• Search Google Scholar
    • Export Citation
  • Embree, C.G. & Nichols, D.S. 2005 Bio-regulators improve fruit size and color and reduce crop load and annual bearing of Honeycrisp apples Can. J. Plant Sci. 85 453 455

    • Search Google Scholar
    • Export Citation
  • Genstat 5 Committee 1993 Genstat 5 Release 3 Clarendon Press Oxford, UK

    • Export Citation
  • Goffinet, M.C., Robinson, T.L. & Lasko, A.N. 1995 A comparison of ‘Empire’ apple fruit size and anatomy in unthinned and hand-thinned trees J. Hort. Sci. 70 375 387

    • Search Google Scholar
    • Export Citation
  • Johnson, D.S. 1995 Effect of flower and fruit thinning on the maturity of ‘Cox's Orange Pippin’ apples at harvest J. Hort. Sci. 70 541 548

  • Luby, J. and D.S. Bedford. 1990. Honeycrisp apple. Regents of the University of Minnesota. U.S. Patent PP7,197. International Classification A01H 005/00.

  • Maggs, D.H. 1963 The reduction in growth of apple trees brought about by fruiting J. Hort. Sci. 38 119 128

  • McArtney, S., Palmer, J.W. & Adams, H.M. 1996 Crop load studies with ‘Royal Gala’ and ‘Braeburn’ apples: Effect of time and level of hand thinning N. Z. J. Crop Hort. Sci. 24 401 407

    • Search Google Scholar
    • Export Citation
  • Monselise, S.P. & Goldschmidt, E.E. 1982 Alternate bearing in fruit trees Hort. Rev. (Amer. Soc. Hort. Sci.) 4 128 173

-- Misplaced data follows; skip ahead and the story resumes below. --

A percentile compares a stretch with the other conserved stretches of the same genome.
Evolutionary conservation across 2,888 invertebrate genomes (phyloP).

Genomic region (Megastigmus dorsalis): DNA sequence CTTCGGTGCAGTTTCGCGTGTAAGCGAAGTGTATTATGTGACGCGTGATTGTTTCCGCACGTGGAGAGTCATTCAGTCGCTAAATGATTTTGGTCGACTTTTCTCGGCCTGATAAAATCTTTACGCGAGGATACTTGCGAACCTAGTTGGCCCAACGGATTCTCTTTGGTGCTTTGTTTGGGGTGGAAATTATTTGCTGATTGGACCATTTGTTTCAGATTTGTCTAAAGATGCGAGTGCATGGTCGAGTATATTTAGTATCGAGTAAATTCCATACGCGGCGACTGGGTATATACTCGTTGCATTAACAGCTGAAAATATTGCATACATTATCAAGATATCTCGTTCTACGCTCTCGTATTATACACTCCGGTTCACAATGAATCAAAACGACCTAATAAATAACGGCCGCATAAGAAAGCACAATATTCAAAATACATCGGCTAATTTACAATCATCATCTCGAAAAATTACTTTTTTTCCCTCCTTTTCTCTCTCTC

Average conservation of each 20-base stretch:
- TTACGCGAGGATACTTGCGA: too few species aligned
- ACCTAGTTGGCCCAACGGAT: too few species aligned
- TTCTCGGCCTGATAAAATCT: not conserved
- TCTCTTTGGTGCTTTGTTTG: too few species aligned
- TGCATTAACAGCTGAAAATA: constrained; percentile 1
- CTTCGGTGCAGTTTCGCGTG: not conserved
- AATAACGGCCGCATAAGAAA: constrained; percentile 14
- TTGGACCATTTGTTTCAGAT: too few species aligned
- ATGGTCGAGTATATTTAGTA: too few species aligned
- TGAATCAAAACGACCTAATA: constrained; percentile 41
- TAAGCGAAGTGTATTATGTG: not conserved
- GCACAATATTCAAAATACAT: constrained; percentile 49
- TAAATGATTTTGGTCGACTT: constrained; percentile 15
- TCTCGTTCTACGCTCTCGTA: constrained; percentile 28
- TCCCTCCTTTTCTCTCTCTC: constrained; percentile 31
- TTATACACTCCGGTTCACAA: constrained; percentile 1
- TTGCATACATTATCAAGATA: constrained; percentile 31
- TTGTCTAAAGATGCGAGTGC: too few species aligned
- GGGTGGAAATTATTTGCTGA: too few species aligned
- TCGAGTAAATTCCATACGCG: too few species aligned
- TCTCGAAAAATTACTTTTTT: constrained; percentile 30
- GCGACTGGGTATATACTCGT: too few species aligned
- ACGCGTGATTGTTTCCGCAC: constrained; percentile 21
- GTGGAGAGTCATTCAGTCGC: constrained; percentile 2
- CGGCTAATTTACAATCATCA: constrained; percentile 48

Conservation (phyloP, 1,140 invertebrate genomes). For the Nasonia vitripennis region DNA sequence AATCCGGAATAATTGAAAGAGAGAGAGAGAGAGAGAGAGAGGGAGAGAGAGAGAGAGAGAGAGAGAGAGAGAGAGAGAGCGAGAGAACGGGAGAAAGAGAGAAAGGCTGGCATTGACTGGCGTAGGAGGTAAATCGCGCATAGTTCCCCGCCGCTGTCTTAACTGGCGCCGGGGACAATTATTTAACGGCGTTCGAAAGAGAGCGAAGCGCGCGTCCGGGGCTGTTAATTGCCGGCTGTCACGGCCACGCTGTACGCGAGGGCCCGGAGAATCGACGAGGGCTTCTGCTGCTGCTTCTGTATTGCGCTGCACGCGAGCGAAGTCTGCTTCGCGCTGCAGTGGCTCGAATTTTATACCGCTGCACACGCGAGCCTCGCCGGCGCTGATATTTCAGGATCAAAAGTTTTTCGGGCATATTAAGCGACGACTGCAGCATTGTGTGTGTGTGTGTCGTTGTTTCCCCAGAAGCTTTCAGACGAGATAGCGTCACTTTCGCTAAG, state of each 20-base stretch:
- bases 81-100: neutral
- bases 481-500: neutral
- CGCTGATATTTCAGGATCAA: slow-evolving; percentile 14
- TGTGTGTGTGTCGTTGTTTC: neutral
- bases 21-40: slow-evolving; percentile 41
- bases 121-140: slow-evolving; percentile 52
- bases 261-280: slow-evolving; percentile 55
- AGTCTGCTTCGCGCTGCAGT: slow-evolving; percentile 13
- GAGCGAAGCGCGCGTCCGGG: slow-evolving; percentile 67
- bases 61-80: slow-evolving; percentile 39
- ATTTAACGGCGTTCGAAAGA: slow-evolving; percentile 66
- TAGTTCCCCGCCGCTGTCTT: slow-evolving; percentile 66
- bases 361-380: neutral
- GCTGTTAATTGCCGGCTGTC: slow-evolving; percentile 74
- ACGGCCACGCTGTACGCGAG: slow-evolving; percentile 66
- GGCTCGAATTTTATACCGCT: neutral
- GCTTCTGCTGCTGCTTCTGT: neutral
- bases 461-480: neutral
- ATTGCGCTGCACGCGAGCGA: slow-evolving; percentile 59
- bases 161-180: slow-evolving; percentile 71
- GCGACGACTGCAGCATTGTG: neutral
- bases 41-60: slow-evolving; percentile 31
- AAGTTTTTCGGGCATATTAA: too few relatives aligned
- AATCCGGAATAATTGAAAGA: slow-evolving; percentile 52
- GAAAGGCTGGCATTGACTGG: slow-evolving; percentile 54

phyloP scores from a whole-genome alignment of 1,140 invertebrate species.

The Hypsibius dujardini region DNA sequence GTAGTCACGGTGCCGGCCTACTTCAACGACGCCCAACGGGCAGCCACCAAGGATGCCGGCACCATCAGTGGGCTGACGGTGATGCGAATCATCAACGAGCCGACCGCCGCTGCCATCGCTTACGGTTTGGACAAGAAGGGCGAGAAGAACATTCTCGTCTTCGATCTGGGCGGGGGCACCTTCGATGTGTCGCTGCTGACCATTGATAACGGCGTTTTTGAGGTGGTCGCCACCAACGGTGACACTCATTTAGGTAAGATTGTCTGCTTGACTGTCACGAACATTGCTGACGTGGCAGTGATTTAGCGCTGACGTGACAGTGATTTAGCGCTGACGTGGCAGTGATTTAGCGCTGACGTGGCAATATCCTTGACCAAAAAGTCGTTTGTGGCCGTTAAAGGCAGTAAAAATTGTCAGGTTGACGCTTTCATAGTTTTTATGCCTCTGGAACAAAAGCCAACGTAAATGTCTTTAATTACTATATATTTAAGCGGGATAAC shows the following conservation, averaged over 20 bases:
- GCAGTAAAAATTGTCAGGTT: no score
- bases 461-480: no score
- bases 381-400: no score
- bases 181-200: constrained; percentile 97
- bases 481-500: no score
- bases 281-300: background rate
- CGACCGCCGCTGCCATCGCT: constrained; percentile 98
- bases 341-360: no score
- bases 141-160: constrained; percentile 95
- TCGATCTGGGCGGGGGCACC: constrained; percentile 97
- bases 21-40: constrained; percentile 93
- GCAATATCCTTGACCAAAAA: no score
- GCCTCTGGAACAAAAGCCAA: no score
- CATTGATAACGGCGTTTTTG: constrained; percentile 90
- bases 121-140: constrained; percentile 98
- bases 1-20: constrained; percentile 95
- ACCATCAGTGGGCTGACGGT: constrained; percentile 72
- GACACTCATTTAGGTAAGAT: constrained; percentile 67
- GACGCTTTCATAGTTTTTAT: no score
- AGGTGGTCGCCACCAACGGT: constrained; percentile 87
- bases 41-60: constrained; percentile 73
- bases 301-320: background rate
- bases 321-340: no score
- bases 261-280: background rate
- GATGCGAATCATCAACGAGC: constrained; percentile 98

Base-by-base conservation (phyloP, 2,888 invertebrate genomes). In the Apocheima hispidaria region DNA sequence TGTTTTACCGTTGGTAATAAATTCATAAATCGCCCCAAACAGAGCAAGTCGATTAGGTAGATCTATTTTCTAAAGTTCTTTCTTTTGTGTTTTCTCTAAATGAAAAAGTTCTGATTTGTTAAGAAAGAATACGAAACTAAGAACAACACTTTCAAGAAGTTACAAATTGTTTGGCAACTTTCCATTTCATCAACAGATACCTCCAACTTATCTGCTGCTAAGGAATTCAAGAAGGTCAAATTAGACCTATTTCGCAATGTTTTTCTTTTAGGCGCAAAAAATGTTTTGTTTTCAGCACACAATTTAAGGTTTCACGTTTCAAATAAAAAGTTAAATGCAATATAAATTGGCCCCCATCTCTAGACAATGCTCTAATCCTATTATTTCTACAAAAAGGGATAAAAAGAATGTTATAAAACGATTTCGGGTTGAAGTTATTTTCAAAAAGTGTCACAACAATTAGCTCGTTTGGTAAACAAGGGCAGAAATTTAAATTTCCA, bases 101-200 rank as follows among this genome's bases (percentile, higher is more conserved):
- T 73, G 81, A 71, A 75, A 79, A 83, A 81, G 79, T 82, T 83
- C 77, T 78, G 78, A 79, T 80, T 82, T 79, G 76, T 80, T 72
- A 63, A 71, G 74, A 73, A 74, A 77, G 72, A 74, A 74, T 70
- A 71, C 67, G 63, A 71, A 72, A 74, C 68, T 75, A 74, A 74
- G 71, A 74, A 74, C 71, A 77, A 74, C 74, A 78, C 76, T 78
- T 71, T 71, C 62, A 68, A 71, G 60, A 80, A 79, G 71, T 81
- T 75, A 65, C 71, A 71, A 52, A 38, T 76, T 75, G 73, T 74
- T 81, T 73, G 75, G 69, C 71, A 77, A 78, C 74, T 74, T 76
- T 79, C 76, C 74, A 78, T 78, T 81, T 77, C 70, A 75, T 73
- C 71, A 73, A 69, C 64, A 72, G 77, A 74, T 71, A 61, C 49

• Nichols, D. & Wright, H. 2003 How to grow ‘Honeycrisp’ apples for success Nova Scotia Fruit Growers’ Association: 140th Annual Report 2003 NSFGA, Kentville N.S., Canada

    • Export Citation
  • Pearson, J.A. & Robertson, R.N. 1953 The physiology of growth in apple fruits: IV. Seasonal variation in cell size, nitrogen metabolism, and respiration in developing Granny Smith apple fruits Aust. J. Biol. Sci. 6 1 20

    • Search Google Scholar
    • Export Citation
  • Preston, A.P. 1954 Effects of fruit thinning by the leaf count method on yield, size and biennial bearing of the apple Duchess Favorite J. Hort. Sci. 43 373 381

    • Search Google Scholar
    • Export Citation
  • Robinson, T.L. & Watkins, C.B. 2003 Cropload of ‘Honeycrisp’ affects not only fruit size but many quality attributes New York Fruit Quarterly 3 7 15

    • Search Google Scholar
    • Export Citation
  • Rogers, W.S. & Booth, G.A. 1964 Relationship of crop and shoot growth in apple J. Hort. Sci. 39 61 65

  • Rosenberger, D.A., Schupp, J.R., Hoying, S.A., Cheng, L. & Watkins, C.B. 2004 Controlling bitter pit in ‘Honeycrisp’ apples HortTechnology 14 342 349

  • SAS Institute Inc 1996 SAS Version 8.2 Cary, NC SAS Institute Inc

    • Export Citation
  • Schupp, J.R. 2003 Effects of chemical thinners on fruit set, yield, fruit size, and quality of ‘Honeycrisp’ apple NewYork Fruit Quarterly 3 3 5

    • Search Google Scholar
    • Export Citation